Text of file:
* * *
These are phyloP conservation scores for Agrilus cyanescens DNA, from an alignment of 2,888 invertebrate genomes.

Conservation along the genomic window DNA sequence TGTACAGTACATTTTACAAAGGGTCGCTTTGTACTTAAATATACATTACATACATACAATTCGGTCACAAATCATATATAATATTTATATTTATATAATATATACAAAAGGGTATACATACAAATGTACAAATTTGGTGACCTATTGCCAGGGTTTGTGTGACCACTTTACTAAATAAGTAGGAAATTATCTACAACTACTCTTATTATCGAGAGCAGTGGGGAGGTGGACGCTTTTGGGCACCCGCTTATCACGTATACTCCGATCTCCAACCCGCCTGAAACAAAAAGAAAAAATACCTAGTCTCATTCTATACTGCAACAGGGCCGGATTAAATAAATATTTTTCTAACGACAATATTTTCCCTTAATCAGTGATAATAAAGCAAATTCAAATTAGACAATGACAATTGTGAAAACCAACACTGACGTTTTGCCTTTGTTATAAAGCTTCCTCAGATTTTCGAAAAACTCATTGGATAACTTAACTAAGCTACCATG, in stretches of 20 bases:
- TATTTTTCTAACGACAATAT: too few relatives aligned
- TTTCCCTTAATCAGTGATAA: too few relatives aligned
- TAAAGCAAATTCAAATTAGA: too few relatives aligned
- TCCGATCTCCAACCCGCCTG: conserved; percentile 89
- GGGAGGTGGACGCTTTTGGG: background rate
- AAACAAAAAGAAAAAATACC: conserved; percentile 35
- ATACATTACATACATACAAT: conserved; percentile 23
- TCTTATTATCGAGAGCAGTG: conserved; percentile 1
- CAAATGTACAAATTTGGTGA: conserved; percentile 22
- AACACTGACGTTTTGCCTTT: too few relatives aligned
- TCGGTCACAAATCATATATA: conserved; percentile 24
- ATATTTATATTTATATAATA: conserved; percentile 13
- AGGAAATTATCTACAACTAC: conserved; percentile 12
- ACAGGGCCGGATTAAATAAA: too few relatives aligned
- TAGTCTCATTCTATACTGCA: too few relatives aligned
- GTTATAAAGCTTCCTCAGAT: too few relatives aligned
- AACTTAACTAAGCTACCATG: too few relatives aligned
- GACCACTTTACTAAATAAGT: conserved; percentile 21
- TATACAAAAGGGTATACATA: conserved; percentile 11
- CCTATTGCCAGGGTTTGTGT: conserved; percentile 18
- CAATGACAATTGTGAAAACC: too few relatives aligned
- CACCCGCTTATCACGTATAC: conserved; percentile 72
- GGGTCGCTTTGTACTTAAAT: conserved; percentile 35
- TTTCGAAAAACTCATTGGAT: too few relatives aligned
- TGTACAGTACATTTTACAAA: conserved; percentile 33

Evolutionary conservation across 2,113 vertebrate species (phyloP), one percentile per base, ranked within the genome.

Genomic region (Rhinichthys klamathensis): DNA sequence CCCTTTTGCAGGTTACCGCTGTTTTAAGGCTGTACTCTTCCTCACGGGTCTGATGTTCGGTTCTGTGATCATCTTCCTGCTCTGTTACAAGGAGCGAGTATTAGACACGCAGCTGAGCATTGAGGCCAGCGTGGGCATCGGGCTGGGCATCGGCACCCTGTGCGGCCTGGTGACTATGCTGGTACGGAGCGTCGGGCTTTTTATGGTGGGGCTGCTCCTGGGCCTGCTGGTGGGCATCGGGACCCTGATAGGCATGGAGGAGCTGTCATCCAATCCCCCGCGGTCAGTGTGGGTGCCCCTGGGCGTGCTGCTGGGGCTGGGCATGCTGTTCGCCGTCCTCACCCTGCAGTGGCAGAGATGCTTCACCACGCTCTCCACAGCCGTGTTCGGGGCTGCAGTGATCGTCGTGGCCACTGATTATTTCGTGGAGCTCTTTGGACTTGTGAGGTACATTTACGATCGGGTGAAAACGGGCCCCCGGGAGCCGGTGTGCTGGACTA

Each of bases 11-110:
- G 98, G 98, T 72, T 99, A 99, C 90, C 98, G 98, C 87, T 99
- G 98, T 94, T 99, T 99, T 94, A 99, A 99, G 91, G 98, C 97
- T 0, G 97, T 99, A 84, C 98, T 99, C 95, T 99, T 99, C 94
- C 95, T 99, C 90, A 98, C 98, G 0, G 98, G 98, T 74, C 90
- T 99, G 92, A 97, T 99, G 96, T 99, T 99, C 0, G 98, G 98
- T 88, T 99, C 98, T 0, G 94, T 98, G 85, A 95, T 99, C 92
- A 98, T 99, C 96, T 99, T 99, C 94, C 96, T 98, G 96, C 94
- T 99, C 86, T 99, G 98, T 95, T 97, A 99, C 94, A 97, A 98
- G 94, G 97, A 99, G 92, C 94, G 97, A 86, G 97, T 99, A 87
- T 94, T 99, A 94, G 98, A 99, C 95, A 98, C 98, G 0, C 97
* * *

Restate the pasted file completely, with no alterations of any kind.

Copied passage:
These are phyloP conservation scores for Agrilus cyanescens DNA, from an alignment of 2,888 invertebrate genomes.

Conservation along the genomic window DNA sequence TGTACAGTACATTTTACAAAGGGTCGCTTTGTACTTAAATATACATTACATACATACAATTCGGTCACAAATCATATATAATATTTATATTTATATAATATATACAAAAGGGTATACATACAAATGTACAAATTTGGTGACCTATTGCCAGGGTTTGTGTGACCACTTTACTAAATAAGTAGGAAATTATCTACAACTACTCTTATTATCGAGAGCAGTGGGGAGGTGGACGCTTTTGGGCACCCGCTTATCACGTATACTCCGATCTCCAACCCGCCTGAAACAAAAAGAAAAAATACCTAGTCTCATTCTATACTGCAACAGGGCCGGATTAAATAAATATTTTTCTAACGACAATATTTTCCCTTAATCAGTGATAATAAAGCAAATTCAAATTAGACAATGACAATTGTGAAAACCAACACTGACGTTTTGCCTTTGTTATAAAGCTTCCTCAGATTTTCGAAAAACTCATTGGATAACTTAACTAAGCTACCATG, in stretches of 20 bases:
- TATTTTTCTAACGACAATAT: too few relatives aligned
- TTTCCCTTAATCAGTGATAA: too few relatives aligned
- TAAAGCAAATTCAAATTAGA: too few relatives aligned
- TCCGATCTCCAACCCGCCTG: conserved; percentile 89
- GGGAGGTGGACGCTTTTGGG: background rate
- AAACAAAAAGAAAAAATACC: conserved; percentile 35
- ATACATTACATACATACAAT: conserved; percentile 23
- TCTTATTATCGAGAGCAGTG: conserved; percentile 1
- CAAATGTACAAATTTGGTGA: conserved; percentile 22
- AACACTGACGTTTTGCCTTT: too few relatives aligned
- TCGGTCACAAATCATATATA: conserved; percentile 24
- ATATTTATATTTATATAATA: conserved; percentile 13
- AGGAAATTATCTACAACTAC: conserved; percentile 12
- ACAGGGCCGGATTAAATAAA: too few relatives aligned
- TAGTCTCATTCTATACTGCA: too few relatives aligned
- GTTATAAAGCTTCCTCAGAT: too few relatives aligned
- AACTTAACTAAGCTACCATG: too few relatives aligned
- GACCACTTTACTAAATAAGT: conserved; percentile 21
- TATACAAAAGGGTATACATA: conserved; percentile 11
- CCTATTGCCAGGGTTTGTGT: conserved; percentile 18
- CAATGACAATTGTGAAAACC: too few relatives aligned
- CACCCGCTTATCACGTATAC: conserved; percentile 72
- GGGTCGCTTTGTACTTAAAT: conserved; percentile 35
- TTTCGAAAAACTCATTGGAT: too few relatives aligned
- TGTACAGTACATTTTACAAA: conserved; percentile 33

Evolutionary conservation across 2,113 vertebrate species (phyloP), one percentile per base, ranked within the genome.

Genomic region (Rhinichthys klamathensis): DNA sequence CCCTTTTGCAGGTTACCGCTGTTTTAAGGCTGTACTCTTCCTCACGGGTCTGATGTTCGGTTCTGTGATCATCTTCCTGCTCTGTTACAAGGAGCGAGTATTAGACACGCAGCTGAGCATTGAGGCCAGCGTGGGCATCGGGCTGGGCATCGGCACCCTGTGCGGCCTGGTGACTATGCTGGTACGGAGCGTCGGGCTTTTTATGGTGGGGCTGCTCCTGGGCCTGCTGGTGGGCATCGGGACCCTGATAGGCATGGAGGAGCTGTCATCCAATCCCCCGCGGTCAGTGTGGGTGCCCCTGGGCGTGCTGCTGGGGCTGGGCATGCTGTTCGCCGTCCTCACCCTGCAGTGGCAGAGATGCTTCACCACGCTCTCCACAGCCGTGTTCGGGGCTGCAGTGATCGTCGTGGCCACTGATTATTTCGTGGAGCTCTTTGGACTTGTGAGGTACATTTACGATCGGGTGAAAACGGGCCCCCGGGAGCCGGTGTGCTGGACTA

Each of bases 11-110:
- G 98, G 98, T 72, T 99, A 99, C 90, C 98, G 98, C 87, T 99
- G 98, T 94, T 99, T 99, T 94, A 99, A 99, G 91, G 98, C 97
- T 0, G 97, T 99, A 84, C 98, T 99, C 95, T 99, T 99, C 94
- C 95, T 99, C 90, A 98, C 98, G 0, G 98, G 98, T 74, C 90
- T 99, G 92, A 97, T 99, G 96, T 99, T 99, C 0, G 98, G 98
- T 88, T 99, C 98, T 0, G 94, T 98, G 85, A 95, T 99, C 92
- A 98, T 99, C 96, T 99, T 99, C 94, C 96, T 98, G 96, C 94
- T 99, C 86, T 99, G 98, T 95, T 97, A 99, C 94, A 97, A 98
- G 94, G 97, A 99, G 92, C 94, G 97, A 86, G 97, T 99, A 87
- T 94, T 99, A 94, G 98, A 99, C 95, A 98, C 98, G 0, C 97